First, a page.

(Report Comment)
Anton Berkovich April 15, 2009 | 9:21 a.m.

^Is this really the type of person we want serving on a jury?

(Report Comment)
Anton Berkovich April 15, 2009 | 9:22 a.m.

I really hope the lawyer in that particular case sees the 1st comment and gets the trial overturned.

(Report Comment)
Mark Flett April 15, 2009 | 9:49 a.m.

I want to applaud Mr. O' Sullivan for speaking out the truth regarding repeat offenders. Approximately 8 years ago I was chosen for Jury Duty in Boone County on a stolen car case. The defendent was charged with stealing a car and the public defender entered a Not Guilty Plea. During the trial the defendent explained a "friend" had drove up in the parking lot of his apartment located just east of Joe Machens Ford. The defendent indicated his friend wanted him to drive the car to a convenient store in Booneville to drop it off. No Problem? When he was arrested in Booneville at the convenient store the drivers side window was busted out and the driver was sitting on the glass. Further more the steering column was broken and the ingition was torn out so the car was running with no key? Now I might not be the sharpest tool in the shed BUT, if a "friend" of mine pulled up in my drive and asked me to drive such a car, I think common sense would lead me to believe something was wrong. By the way, I was also chosen to be Jury Foreman and as much as I thought the man was guilty, he was set free from this case. I was appauled, until, while being escorted from the Court House to accross the street, the baliff told me he was up for 8 more counts???? I do hope the Attorneys and Judges read my comments and Thank You Tom for speaking out.

(Report Comment)
Chad Hunter April 15, 2009 | 10:44 a.m.

tom--sometimes it is the prosecutor being obnoxious and unreasonable that causes a jury trial like that. sometimes a dishonest cop can cause it too. honestly. if you want, i can post several articles showing that.
i think if you look at individual offices with caseload comparison you could find where resources are misallocated. and a lot of the attorneys that are there feel like they are working a 40 hour per week job. that is ridiculous with the salaries they are paid. with the benefits and all of those state holidays. one office near here has attorneys showing up for court after 9. and leave every day around 430. and folks in town notice it when the attorney has not even read the file before court. those attorneys could help out boone county.

(Report Comment)
travis jacobs April 15, 2009 | 12:41 p.m.


What you fail to mention is that you are a high ranking member of the Boone County Sheriff's Department...As a former Boone County public defender, current defense attorney in town, and friend of yours, I respect the job you do. However, you seem to ignore that public defenders have a job to do as well.

That job is to defend their clients. To do this, they present their clients side of the story as told to them. Just because that side of the story does not jibe with the cops side of the story does not automatically make it incorrect. That is the job of the jury to decide who is telling the truth, not the public defender handling the case. Your comments about pre-conceived notions of guilt are a classic example of why law enforcement officials are routinely struck from the jury by attorneys on the case.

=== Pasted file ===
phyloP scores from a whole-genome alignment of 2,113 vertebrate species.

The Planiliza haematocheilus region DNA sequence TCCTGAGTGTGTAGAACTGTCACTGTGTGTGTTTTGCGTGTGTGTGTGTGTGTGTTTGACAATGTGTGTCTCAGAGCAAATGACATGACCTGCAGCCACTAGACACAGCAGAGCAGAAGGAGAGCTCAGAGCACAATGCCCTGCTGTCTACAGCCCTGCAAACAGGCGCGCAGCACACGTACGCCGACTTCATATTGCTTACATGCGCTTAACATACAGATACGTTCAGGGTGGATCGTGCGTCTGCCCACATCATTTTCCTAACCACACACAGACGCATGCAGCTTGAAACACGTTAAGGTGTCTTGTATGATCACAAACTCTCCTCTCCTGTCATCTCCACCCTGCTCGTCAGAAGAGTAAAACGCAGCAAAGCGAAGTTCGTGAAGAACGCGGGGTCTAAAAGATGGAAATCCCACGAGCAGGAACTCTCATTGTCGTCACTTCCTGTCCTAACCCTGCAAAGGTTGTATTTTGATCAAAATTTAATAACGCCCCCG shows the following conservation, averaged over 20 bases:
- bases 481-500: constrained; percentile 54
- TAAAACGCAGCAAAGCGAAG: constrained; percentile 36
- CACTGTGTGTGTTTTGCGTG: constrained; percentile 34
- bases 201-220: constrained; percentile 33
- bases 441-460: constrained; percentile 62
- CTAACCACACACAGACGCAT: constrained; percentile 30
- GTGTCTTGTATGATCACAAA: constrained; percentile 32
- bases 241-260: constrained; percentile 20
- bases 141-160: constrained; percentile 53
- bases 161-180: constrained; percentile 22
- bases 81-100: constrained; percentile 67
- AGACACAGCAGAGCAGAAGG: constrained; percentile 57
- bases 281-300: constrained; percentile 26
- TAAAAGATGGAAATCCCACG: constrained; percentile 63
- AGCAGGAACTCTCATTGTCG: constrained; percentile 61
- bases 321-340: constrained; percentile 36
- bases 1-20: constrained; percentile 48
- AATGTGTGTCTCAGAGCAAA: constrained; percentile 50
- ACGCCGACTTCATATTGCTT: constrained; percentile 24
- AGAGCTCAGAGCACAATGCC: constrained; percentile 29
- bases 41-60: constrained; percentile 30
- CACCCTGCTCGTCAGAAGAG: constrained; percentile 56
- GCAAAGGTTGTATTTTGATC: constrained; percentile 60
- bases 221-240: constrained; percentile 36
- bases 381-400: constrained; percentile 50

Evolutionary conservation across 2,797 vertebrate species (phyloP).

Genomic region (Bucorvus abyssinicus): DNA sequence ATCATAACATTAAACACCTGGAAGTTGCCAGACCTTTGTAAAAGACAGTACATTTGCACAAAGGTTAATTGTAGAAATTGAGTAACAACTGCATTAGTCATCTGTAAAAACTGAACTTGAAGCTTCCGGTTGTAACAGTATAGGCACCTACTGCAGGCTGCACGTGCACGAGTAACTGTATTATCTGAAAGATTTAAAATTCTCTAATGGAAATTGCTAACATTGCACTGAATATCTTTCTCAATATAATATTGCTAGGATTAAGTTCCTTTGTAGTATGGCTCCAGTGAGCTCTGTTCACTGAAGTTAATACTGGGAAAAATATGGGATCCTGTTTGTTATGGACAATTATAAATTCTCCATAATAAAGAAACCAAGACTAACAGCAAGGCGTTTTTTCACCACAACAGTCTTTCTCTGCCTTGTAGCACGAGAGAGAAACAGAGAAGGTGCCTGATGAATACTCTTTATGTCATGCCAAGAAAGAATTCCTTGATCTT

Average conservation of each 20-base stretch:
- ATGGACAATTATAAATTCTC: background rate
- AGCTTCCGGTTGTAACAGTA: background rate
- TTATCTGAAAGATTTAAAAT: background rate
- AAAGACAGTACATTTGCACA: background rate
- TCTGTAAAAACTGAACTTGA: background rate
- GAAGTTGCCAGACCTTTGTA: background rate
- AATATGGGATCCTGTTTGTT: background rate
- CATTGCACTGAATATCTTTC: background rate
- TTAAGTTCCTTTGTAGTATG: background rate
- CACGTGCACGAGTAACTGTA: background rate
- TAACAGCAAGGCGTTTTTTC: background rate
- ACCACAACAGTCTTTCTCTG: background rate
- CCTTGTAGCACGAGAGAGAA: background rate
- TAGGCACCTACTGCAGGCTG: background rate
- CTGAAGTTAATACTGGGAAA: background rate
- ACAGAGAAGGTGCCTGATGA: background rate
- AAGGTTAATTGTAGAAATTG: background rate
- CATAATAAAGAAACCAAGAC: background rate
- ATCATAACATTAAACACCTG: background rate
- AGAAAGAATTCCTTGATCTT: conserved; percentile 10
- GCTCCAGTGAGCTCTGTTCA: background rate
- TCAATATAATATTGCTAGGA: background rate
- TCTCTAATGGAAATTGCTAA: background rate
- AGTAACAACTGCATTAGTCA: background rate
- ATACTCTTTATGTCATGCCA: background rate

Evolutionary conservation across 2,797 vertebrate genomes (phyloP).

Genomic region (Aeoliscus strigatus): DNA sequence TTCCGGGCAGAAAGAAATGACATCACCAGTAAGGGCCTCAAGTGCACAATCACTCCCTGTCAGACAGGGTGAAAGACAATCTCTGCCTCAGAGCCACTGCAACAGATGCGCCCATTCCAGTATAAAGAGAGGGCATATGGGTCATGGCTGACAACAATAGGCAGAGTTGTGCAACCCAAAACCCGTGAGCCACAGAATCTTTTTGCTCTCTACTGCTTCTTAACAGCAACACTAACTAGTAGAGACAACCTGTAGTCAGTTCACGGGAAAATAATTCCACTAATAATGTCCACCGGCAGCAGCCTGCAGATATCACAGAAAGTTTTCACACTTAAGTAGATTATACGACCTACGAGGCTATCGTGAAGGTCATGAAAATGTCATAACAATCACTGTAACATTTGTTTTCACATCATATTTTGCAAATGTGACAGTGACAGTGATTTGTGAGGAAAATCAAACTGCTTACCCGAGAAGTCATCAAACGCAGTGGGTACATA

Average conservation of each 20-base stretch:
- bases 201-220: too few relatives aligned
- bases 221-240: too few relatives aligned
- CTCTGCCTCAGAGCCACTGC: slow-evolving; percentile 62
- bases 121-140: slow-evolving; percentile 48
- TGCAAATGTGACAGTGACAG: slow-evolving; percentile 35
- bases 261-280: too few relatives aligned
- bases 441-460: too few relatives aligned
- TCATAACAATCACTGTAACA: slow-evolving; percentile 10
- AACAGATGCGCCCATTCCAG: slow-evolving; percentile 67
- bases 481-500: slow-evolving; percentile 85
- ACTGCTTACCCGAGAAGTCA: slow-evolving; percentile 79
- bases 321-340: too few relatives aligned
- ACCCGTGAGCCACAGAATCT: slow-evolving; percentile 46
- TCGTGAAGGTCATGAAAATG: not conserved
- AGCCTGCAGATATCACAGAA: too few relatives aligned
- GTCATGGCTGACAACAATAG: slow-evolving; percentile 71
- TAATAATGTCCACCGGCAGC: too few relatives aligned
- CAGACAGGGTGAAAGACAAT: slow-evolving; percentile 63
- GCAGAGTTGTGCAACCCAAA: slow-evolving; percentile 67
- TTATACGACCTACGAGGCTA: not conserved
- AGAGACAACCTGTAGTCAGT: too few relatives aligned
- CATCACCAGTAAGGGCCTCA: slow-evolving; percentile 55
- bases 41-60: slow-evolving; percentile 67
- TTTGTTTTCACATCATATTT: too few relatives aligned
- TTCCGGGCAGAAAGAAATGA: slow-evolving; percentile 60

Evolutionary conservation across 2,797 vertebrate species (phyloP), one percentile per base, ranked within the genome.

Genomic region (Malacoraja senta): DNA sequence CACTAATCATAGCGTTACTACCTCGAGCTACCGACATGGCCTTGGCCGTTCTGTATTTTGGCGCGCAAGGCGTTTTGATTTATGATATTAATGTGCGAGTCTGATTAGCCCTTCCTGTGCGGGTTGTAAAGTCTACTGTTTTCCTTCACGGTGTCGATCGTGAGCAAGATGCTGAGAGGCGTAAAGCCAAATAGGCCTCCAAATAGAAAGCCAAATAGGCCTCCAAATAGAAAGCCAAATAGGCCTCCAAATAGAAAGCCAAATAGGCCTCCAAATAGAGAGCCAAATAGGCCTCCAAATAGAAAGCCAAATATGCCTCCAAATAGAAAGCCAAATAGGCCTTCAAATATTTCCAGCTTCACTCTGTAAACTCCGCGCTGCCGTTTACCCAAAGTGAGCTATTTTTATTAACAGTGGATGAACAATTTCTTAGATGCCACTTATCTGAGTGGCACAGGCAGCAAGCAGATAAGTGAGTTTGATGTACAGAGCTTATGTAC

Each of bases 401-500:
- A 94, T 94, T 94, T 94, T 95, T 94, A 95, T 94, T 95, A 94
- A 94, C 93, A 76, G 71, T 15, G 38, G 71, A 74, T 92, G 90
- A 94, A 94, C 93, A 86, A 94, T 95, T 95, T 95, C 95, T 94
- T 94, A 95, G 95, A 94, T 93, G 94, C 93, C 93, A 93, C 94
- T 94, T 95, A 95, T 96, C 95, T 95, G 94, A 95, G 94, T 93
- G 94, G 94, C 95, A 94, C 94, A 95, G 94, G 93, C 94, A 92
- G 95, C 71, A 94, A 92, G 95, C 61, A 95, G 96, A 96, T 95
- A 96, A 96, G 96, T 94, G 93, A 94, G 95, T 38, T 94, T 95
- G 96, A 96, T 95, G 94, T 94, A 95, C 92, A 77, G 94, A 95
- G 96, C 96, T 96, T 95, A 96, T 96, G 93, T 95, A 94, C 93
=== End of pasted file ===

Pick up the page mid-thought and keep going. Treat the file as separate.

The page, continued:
Public Defender's are a vital cog in the criminal court system. In fact, public defenders handle approximately 75% of the criminal cases here in Boone County. They are severely underfunded. Your comments reflecting the defense of a client by the public defender as "antics" and "dog and pony show" are an opinion you are certainly entitled to have, but in my opinion your references only serve to degrade the tough job public defenders have to do.

Additionally, the Constitution of the United States requires adequate representation of a criminal defendant. If public defenders were to "not waste too much time and effort on the obviously guilty" as you advocate, by failing to investigate their clients version of the events and defending their clients to the fullest, then those convicted of crimes could have their convictions overturned by the appeals court. This would force another trial, and add further costs and stresses to an already taxed system.

Finally, I will point out that any funding for the public defenders comes from the state legislature. Whereas funding for law enforcement comes from local municipalities, state legislatures, and federal grants. Additionally, law enforcement is able to draw on money seized from crimes and any donations or fundraiser from the community.
Quite a discrepancy in funding avenues. Maybe public defenders are in a funding crisis after all, rather than mismanaging their money as you suggest.

I look forward to debating you in person next time I see you.

(Report Comment)
Tom O'Sullivan April 15, 2009 | 1:21 p.m.

I want to thank everyone who responded to my initial comments. TPO

(Report Comment)